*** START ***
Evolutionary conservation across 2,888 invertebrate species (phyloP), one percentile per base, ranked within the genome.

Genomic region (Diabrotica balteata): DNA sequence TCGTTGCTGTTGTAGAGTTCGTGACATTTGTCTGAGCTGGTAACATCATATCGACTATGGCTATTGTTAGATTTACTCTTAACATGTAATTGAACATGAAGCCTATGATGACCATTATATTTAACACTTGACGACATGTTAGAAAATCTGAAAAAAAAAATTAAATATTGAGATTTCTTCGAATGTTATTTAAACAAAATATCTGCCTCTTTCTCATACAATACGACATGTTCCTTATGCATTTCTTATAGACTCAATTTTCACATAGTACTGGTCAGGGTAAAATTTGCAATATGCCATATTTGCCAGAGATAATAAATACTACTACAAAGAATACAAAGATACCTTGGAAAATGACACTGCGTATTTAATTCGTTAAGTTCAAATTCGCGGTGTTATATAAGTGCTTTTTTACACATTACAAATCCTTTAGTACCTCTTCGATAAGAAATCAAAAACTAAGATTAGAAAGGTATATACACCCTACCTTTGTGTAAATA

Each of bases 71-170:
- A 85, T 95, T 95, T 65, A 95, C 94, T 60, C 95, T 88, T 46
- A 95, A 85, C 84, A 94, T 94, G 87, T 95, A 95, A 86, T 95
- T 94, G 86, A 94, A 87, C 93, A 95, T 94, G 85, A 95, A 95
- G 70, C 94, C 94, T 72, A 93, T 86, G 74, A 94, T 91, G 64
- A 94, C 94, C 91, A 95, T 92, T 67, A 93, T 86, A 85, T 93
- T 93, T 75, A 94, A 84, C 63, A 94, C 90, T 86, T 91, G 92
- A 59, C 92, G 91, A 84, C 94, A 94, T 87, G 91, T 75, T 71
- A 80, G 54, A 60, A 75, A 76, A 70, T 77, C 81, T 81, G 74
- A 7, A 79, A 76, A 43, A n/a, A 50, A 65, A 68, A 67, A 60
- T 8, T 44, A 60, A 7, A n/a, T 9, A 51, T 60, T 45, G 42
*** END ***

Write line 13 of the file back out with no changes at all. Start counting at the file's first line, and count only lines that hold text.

- T 8, T 44, A 60, A 7, A n/a, T 9, A 51, T 60, T 45, G 42